Functional mushrooms have been used by humans for medicinal or therpeutic purposes for millennia, all across the world. Fungi have existed for much longer than the animal kingdom, and humanity is still far from learning all its secrets to thriving under the most adverse conditions. Many of the chemicals that fungi produce to flourish in the wild are also active in humans, but humans have yet to uncover all their power.
East Asian herbalists, in particular, have a long history touting the benefits of functional fungi. But other cultures, including European and indigenous North American cultures, also incorporated mushrooms into their daily wellness routines.
In ancient China and Greece, alchemists and physicians accessed some of mushrooms’ healing, nutritional, and psychoactive uses. However, the use of mushrooms to maintain health dates back to the earliest humans. In 1991, a group of hikers discovered Otzi the Iceman, a man from the stone age who had been naturally mummified in the Otztal Alps (hence the nickname Otzi) on the border between Austria and Italy for over 5,300 years. Preserved with the man were functional mushrooms which scientists believe he carried in his pouch as a medicine to fight bacterial and viral infections, as well as for fire transportation purposes.
Nowadays, you will find a renewed interest in functional mushrooms in the West. With the overall uptick in popularity of the wellness industry, people are increasingly open-minded about herbal practices from abroad, and that interest extends to functional mushrooms.
Mushrooms are now used internationally as medicine for a wide array of purposes, and international research on the medicinal power of functional mushrooms is growing rapidly. Researchers are currently uncovering proteins in mushrooms that have the potential to treat Alzheimer’s and other neurological health conditions. The power of medicinal mushrooms is largely undiscovered and full of healing potential.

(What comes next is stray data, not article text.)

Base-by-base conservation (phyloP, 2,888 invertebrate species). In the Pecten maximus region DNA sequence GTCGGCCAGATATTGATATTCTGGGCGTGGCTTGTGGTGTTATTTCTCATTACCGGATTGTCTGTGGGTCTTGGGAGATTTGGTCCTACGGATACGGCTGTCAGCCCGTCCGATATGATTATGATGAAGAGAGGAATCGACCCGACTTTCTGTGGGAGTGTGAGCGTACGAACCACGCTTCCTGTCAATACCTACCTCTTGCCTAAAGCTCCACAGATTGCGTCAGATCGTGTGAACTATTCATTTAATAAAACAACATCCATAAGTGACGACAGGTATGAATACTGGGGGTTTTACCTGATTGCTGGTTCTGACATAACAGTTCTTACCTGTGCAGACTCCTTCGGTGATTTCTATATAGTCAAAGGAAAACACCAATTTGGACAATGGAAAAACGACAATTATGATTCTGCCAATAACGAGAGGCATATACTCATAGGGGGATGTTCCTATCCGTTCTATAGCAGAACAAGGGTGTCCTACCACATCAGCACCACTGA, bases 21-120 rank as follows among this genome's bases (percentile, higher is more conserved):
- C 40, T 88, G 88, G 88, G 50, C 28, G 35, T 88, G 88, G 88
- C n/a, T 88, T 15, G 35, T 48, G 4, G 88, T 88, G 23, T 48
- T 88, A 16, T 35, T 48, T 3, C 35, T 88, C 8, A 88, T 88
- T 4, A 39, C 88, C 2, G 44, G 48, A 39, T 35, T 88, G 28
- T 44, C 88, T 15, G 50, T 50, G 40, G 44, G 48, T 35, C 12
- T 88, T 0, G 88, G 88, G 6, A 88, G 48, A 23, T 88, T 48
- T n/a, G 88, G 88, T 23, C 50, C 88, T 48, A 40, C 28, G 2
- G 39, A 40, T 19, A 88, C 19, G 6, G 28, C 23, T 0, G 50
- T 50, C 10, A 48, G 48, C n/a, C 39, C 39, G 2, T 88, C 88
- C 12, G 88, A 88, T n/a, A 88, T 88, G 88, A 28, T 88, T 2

Early Mushroom Uses in Asia
During the 5th century, Buddhist and Taoist alchemists recorded and described several medical, spiritual, and nutritional uses for functional mushrooms. In ancient China, the Reishi mushroom was valued as a tonic herb and forbidden to the common people. In China, the healing power of mushrooms was accessed by both humans and animals. When the snow melted in the mountains in spring, the yaks would head uphill to feed on the cordyceps mushroom. The animals became frenzied and hyper-energized upon consuming, as cordyceps has an anti-aging effect and is especially useful as a post-recovery food. The people of eastern Asia were uncovering medical uses for mushrooms that are still widely used today.
Mushrooms in Ancient Greece and Europe
Around the same time that alchemists in eastern Asia were delving into the healing powers of mushrooms, ancient Greek physicians were classifying mushrooms for their potent anti-inflammatory properties and their ability to help cauterize wounds. Further north, in Scandinavia, the Vikings were said to have eaten mushrooms before battle so they could fight more ferociously. People all across the world were simultaneously beginning to unlock the healing potential of functional mushrooms.